Apr 9, 2012

Mailbox Monday

Welcome to Mailbox Monday, the weekly meme created by Marcia from A girl and her books (formerly The Printed Page) where book lovers share the titles they received for review, purchased, or otherwise obtained over the past week. Mailbox Monday is now on tour, and this month’s host is Cindy's Love of Books


For Review:

Hunter's Prize (July 1, 2012) by Marcia Gruver

Meander down to Marshall, Texas, through the pages of Marcia Gruver’s third Backwoods Brides novel. Addie McRae accepts a job as governess to young Cedric Whitfield, but she has no idea what lies ahead—especially when a string of attempted robberies and a kidnapping threaten the peace of the Whitfield household. Enter Pearson Foster, a visiting treasure hunter, looking for the lost treasure of the steamer Mittie Stephens. When Addie comes to Pearson for help, can the unlikely pair get to the bottom of recent events? Is anyone safe from the uncertainty rampant in Texas?



The King's Damsel (Secrets of the Tudor Court #5) (August 7, 2012) by Kate Emerson
In the fifth novel in Kate Emerson's highly acclaimed Secrets of the Tudor Court series, a young gentlewoman catches King Henry the Eighth's roving eye.In 1533 and again in 1534, Henry the Eighth reportedly kept a mistress while he was married to Anne Boleyn. Now, that mistress comes to vivid life in Kate Emerson's The King's Damsel.
A real-life letter from Spanish Ambassador Eustace Chapuys, written on September 27, 1534, reported that the king had "renewed and increased the love he formerly bore to another very handsome young lady of the Court" and that the queen had tried "to dismiss the damsel from her service." Other letters from Eustace reveal that the mystery woman was a "true friend" of the Princess (later Queen) Mary, Henry's daughter by Catherine of Aragon. Though no one knows who "the king's damsel" really was, here Kate Emerson presents her as young gentlewoman Thomasine Lodge, a lady-in-waiting to King Henry's daughter, Princess Mary. Thomasine becomes the Princess's confidante, especially as Henry's marriage to Catherine dissolves and tensions run high. When the king procures a divorce in order to marry Anne Boleyn, who is suspicious and distrustful of Mary, Mary has Thomasine placed in Anne's service to be her eyes and ears. And that's when she gets the attention of the king...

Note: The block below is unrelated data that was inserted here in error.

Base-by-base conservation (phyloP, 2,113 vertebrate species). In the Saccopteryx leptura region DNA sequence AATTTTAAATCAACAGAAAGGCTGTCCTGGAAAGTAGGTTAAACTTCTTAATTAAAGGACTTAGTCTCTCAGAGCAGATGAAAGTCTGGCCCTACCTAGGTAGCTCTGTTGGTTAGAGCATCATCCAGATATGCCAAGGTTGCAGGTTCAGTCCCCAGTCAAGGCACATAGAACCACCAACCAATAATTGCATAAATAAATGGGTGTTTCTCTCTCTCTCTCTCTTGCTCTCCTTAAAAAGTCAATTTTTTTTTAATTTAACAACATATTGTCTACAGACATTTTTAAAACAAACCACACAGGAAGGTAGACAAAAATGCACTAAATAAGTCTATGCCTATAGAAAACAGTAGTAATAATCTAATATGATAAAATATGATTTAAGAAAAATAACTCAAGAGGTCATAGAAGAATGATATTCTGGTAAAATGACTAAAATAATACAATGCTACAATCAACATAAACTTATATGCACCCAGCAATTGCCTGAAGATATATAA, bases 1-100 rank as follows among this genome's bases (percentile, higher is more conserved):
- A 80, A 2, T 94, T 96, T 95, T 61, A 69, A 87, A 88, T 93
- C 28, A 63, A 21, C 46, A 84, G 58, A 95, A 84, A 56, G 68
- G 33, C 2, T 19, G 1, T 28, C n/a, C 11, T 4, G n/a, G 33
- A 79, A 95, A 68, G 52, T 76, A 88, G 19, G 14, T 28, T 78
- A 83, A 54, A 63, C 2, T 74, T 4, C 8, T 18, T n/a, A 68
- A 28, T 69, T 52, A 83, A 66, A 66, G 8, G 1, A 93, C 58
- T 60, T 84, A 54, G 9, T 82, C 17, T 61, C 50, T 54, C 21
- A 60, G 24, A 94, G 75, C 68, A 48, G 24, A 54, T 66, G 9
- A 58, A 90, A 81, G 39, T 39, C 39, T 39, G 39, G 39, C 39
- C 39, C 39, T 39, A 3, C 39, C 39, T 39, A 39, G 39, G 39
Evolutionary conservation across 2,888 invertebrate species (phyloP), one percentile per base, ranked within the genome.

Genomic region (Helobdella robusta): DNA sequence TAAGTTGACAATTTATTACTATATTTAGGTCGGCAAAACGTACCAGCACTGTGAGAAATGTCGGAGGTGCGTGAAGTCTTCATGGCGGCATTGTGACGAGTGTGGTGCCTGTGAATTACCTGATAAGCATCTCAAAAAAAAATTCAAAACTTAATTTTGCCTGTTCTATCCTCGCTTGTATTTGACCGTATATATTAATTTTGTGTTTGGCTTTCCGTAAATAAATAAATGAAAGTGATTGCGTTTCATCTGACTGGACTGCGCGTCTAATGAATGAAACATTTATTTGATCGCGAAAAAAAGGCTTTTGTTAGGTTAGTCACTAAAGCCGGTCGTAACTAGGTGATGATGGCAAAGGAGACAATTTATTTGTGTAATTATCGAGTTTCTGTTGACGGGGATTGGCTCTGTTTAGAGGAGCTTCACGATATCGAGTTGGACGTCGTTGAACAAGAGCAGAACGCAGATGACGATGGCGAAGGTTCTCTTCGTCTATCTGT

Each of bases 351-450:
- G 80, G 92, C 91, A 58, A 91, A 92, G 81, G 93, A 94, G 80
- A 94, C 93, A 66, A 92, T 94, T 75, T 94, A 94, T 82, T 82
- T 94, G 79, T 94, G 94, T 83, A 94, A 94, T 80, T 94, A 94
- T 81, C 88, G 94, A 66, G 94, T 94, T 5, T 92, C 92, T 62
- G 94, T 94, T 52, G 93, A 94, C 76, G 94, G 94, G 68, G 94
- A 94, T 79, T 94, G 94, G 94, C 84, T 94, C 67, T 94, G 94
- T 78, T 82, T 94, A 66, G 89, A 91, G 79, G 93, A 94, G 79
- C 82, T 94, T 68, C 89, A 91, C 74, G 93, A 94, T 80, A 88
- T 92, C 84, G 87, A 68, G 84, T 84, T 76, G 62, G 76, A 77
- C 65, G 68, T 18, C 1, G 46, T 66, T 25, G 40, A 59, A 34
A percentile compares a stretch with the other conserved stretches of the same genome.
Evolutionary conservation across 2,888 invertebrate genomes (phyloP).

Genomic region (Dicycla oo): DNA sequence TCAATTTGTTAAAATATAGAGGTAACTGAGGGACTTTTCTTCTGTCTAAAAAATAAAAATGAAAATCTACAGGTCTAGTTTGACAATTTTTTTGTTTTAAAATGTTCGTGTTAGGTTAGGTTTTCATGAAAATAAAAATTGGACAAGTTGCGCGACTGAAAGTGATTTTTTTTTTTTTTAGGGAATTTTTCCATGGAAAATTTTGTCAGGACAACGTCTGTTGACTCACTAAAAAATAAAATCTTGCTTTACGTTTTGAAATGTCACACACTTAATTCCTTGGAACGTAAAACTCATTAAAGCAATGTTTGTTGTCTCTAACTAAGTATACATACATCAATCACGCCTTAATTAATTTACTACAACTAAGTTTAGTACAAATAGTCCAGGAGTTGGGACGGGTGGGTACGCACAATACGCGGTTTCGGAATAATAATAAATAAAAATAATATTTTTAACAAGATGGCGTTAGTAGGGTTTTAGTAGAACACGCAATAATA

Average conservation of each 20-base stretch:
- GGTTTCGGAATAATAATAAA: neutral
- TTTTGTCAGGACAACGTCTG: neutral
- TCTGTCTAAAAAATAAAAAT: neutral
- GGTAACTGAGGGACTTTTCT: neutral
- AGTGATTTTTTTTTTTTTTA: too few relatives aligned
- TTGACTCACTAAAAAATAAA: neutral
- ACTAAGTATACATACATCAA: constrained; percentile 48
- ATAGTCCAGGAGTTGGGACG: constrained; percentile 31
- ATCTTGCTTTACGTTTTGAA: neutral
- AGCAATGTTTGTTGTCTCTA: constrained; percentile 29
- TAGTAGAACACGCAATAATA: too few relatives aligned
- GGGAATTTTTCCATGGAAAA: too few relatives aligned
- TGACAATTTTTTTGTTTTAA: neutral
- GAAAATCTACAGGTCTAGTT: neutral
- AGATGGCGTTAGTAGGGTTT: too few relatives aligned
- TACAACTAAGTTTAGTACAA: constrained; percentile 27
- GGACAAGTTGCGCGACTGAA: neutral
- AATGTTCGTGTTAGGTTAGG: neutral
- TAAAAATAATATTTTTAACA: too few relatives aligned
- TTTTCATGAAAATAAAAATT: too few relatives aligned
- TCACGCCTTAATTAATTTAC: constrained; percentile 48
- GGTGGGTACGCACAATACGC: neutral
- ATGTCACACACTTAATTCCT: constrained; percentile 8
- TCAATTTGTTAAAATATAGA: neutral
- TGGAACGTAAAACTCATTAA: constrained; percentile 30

Rich in historical detail and featuring a wealth of bonus material, The King's Damsel is sure to keep readers coming back for more in the exciting series!


I've read all of her novels in the series, and highly recommend them for those interested in the Tudor era. They always feature someone new, with something different than any of the other Tudor novels.